I often hear people say something like, “Joy is eternal. You can’t always be happy but you can always have joy.”
Lately, I feel the opposite. I can laugh with family and friends, smile to greet someone I know, enjoy a dinner out or a walk through my garden. But those happy moments drift unsupported over a dark abyss. I have no joy.
I want to believe God when He says Joy comes in the morning but there is no joy in this mourning. In this mourning, emptiness reigns, like a void that devours light and robs breath from your lungs.
Even in the midst of blessings, of sunshine and daisies and ice cream at the farm and family movies and just being an American with clean water and shelter and food in the pantry, I can be happy – grateful even – but I have no joy.
Does this make me a bad Christian? Is my faith too small? Am I far from God?
But wait. If God says, Joy comes in the morning, then something else must come before that morning, something other than joy.
And there it is. Why do we so often leave off the previous verse? Why, even as followers of the suffering Savior, do we avoid the sharp edges, the hard realities of life?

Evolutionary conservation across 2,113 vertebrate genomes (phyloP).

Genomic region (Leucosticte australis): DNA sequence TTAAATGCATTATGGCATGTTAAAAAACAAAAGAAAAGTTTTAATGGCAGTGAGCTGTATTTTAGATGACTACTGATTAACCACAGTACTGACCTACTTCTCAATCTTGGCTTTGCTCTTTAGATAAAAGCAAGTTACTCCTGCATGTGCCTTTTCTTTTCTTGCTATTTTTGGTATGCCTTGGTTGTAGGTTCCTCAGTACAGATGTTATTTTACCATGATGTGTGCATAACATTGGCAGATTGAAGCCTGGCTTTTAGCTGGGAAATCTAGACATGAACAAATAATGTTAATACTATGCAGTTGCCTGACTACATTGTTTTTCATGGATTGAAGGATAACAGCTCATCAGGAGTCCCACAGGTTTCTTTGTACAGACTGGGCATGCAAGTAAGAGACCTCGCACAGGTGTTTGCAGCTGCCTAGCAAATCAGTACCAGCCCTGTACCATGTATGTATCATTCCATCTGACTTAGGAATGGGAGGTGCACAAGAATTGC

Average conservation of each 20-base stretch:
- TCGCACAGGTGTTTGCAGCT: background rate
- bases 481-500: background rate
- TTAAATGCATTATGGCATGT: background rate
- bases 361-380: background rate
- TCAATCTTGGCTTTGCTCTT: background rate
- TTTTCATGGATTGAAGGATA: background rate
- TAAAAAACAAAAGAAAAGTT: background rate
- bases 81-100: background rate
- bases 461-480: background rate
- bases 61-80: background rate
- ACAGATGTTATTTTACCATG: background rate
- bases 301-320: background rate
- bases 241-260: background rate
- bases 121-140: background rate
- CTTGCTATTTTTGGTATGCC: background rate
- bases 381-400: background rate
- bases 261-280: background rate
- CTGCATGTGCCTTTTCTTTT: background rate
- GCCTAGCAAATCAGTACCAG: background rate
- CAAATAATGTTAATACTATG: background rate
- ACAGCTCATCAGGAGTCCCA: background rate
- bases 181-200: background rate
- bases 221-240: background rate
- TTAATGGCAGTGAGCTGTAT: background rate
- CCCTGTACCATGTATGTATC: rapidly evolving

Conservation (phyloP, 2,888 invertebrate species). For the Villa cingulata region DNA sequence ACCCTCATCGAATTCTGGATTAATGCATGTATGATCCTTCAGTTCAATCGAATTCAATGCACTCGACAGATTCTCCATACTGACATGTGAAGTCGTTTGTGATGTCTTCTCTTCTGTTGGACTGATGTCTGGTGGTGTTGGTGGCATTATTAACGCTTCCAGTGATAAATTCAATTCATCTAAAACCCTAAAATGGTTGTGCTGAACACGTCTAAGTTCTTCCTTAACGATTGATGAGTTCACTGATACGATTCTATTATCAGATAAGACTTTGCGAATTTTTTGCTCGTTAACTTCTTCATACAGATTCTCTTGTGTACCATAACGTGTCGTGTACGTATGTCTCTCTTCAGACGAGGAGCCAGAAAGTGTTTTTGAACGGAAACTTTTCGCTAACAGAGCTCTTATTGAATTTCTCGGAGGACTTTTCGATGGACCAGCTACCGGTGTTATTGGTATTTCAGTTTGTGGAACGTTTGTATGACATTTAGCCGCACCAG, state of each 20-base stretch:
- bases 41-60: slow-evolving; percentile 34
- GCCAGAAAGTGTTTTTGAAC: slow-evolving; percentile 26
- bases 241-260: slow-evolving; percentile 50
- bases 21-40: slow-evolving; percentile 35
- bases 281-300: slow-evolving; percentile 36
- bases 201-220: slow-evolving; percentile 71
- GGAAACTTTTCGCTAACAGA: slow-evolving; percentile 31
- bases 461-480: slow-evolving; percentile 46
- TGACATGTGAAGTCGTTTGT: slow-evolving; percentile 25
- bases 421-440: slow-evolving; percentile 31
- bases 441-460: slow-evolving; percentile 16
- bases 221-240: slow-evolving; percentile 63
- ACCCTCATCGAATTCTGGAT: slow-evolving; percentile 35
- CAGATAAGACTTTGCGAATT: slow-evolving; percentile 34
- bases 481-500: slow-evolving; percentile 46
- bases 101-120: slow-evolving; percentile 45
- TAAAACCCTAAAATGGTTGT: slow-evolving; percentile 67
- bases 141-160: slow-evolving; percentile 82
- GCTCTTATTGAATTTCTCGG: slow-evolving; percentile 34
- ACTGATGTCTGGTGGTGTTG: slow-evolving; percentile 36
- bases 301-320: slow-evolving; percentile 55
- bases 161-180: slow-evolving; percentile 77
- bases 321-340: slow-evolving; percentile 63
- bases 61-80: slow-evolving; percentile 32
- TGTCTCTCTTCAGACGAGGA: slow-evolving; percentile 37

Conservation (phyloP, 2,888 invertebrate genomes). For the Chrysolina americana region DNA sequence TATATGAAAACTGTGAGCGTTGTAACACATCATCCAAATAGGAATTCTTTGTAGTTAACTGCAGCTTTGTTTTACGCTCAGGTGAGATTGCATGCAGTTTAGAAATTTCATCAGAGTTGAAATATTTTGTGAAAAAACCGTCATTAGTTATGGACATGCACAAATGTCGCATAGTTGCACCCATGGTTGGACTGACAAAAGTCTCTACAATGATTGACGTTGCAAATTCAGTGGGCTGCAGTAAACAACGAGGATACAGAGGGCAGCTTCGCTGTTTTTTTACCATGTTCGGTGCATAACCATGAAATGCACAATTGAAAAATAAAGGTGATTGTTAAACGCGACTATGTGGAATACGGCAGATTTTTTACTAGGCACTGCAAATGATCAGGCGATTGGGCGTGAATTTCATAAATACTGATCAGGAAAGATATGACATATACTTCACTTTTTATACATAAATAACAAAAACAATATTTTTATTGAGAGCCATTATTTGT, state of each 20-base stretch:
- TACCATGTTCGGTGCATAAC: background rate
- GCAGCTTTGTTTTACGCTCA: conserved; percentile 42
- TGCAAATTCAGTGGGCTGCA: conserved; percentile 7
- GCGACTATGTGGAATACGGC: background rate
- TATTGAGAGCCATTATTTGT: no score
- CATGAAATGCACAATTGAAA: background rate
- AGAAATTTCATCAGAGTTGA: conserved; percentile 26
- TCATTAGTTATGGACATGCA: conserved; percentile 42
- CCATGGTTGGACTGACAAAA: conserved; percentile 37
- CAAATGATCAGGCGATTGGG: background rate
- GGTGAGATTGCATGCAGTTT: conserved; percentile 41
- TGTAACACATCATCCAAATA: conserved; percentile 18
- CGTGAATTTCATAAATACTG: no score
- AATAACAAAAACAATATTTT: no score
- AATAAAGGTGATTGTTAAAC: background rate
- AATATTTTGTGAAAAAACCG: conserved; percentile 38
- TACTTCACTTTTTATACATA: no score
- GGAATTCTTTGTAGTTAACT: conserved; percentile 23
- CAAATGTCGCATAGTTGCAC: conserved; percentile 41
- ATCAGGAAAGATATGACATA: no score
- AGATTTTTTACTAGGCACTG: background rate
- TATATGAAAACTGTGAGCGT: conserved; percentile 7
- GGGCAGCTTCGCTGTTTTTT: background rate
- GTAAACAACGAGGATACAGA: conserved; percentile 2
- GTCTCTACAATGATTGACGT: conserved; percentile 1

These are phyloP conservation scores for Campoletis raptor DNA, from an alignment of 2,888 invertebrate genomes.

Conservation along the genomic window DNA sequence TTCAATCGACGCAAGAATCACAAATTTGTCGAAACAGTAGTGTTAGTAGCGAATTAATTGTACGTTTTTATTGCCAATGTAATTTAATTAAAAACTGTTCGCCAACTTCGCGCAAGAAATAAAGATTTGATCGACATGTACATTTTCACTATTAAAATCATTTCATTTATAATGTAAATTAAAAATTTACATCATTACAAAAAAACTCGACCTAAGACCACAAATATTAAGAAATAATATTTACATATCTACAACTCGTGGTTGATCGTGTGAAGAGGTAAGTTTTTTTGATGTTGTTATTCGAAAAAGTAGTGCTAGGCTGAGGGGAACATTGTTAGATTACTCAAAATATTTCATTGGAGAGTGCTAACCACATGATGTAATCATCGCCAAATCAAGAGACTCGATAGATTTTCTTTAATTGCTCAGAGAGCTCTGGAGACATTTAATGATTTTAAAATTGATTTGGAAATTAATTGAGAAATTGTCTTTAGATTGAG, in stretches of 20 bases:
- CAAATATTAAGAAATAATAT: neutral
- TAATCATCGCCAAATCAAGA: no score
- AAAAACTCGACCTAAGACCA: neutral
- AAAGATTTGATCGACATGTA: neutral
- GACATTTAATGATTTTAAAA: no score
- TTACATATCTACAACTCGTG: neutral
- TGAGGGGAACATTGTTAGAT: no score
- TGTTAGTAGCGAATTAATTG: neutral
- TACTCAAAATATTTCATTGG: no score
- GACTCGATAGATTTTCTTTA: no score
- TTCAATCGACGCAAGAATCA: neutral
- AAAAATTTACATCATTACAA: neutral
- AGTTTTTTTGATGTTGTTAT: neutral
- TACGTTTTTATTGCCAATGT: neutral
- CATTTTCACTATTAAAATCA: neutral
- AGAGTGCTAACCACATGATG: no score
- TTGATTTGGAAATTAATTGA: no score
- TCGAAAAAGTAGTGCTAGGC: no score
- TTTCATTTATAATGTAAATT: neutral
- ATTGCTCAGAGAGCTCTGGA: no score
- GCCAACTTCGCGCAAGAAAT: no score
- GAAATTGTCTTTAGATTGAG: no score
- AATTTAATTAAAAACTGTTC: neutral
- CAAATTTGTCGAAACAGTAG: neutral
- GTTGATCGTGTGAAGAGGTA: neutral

Weeping comes. Darkness comes. Weeping. Darkness. And then joy. I imagine Jesus knew this more than anyone.
So while the essence of joy may be eternal, maybe sometimes our sorrow and tears drown out the feelings of joy, dousing the spark that warms and lightens our days.
Perhaps I need not add guilt to my grief. My joylessness is not a failure or a symptom of weak faith. And I am surely not far from the God who draws near to the brokenhearted. I find a bit of peace in that.
But what if this mourning never ends? How will I ever find a new morning? And if I can’t find the morning, will I know joy again?
Some losses change you. Some gaping holes cannot be filled. Some scars never fade.
But God says, Joy comes. Not joy may come, but joy comes. Maybe not today. Maybe not tomorrow. Maybe not 30 days from now or even 30 weeks from now. But some day, some time, joy comes.
God never tells us how long the night will last. But He does promise it won’t last forever. Joy comes.
So I will try to hold on to hope. I will fix my eyes on the light that is coming for the heart that holds on. I will wait until joy finds me.
And in the waiting, I will remind myself, as the clock ticks slowly through the hours, that even if this mourning lingers long until the dawn of a heavenly morning, joy will come.
(Hope is What We) Crave by King & Country